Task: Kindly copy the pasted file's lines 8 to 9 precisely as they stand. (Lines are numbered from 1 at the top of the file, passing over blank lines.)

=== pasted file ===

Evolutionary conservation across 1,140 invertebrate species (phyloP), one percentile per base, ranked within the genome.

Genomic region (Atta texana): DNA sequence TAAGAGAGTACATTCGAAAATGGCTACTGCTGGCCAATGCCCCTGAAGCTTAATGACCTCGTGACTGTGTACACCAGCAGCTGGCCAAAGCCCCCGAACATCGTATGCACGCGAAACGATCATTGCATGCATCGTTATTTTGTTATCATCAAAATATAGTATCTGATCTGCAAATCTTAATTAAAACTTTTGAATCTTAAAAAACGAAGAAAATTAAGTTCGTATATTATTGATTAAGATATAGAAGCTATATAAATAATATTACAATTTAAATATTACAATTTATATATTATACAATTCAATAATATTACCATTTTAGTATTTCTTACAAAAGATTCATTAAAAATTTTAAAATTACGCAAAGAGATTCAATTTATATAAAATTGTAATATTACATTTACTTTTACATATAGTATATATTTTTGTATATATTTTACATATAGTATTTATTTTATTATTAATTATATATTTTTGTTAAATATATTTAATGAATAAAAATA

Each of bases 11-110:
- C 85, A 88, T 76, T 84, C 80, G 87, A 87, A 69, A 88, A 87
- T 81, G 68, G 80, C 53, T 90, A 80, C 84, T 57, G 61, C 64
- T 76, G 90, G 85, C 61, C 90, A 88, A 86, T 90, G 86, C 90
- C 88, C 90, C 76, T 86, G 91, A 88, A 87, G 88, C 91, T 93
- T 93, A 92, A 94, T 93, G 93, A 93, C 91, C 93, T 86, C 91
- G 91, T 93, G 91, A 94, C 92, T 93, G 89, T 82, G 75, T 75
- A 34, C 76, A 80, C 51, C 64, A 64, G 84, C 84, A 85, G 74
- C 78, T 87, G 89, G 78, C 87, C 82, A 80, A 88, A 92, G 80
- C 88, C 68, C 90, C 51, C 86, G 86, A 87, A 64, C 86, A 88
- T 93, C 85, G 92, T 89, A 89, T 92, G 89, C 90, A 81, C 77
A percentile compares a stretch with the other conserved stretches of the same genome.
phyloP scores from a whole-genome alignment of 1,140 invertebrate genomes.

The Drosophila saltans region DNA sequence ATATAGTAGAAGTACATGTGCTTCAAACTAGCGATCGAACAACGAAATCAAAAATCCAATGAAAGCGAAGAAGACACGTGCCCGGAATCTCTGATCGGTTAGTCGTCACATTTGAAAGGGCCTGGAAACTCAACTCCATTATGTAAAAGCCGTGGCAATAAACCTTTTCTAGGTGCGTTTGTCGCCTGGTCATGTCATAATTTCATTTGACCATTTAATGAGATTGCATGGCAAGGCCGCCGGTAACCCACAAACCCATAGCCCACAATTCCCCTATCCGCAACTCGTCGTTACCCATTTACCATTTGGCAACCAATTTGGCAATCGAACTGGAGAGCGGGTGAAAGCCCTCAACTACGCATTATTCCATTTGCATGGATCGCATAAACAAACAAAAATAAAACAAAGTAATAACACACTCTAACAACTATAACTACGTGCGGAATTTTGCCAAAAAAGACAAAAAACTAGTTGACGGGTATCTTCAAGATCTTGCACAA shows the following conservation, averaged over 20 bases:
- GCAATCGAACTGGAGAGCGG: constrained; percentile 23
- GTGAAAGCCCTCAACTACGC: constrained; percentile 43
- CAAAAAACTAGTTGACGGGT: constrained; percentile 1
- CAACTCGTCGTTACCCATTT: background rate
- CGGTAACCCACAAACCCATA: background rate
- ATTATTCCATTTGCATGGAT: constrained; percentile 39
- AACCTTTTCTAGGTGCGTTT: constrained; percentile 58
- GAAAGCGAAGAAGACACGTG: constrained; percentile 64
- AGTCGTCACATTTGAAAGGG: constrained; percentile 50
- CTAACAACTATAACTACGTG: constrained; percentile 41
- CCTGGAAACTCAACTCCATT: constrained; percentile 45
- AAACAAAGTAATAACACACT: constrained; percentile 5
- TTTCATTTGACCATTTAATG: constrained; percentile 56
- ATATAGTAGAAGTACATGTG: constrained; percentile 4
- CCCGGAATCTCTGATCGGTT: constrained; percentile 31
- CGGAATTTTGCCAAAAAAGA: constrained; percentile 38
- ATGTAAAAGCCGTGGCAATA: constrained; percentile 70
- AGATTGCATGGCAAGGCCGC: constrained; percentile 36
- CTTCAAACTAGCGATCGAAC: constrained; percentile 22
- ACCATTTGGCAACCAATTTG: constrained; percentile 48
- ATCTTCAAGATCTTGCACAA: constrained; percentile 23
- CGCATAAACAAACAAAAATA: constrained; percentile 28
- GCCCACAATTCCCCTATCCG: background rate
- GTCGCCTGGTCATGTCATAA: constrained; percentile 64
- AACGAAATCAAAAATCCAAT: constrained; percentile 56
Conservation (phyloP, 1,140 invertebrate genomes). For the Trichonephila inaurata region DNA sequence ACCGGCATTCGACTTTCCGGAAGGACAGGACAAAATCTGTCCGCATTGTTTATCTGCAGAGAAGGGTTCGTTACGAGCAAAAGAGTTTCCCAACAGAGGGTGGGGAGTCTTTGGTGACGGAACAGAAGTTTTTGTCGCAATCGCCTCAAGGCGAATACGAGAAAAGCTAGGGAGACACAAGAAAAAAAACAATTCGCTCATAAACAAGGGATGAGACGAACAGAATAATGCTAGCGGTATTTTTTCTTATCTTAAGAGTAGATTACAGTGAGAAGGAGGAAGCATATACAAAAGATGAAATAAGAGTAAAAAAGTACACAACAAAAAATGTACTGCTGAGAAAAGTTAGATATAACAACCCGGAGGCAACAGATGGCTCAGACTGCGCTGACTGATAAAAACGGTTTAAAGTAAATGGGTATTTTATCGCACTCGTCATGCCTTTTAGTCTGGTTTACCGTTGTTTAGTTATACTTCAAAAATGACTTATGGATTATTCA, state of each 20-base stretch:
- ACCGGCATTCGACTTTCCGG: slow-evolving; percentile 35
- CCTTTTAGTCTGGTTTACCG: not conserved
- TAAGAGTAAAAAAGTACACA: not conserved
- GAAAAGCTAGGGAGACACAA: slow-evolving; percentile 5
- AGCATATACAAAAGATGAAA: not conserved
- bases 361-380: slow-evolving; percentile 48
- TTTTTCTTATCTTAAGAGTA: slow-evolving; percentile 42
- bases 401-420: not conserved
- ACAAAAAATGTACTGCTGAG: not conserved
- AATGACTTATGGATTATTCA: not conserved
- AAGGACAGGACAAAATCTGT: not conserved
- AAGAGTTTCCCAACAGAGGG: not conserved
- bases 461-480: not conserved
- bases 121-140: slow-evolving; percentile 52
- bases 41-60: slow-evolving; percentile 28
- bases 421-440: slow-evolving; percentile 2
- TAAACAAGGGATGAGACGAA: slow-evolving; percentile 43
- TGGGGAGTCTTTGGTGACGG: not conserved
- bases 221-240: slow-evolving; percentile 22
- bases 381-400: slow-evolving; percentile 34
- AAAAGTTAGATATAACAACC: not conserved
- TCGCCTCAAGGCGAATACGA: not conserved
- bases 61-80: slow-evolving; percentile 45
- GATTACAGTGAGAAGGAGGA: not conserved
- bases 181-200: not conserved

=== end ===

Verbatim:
- T 93, A 92, A 94, T 93, G 93, A 93, C 91, C 93, T 86, C 91
- G 91, T 93, G 91, A 94, C 92, T 93, G 89, T 82, G 75, T 75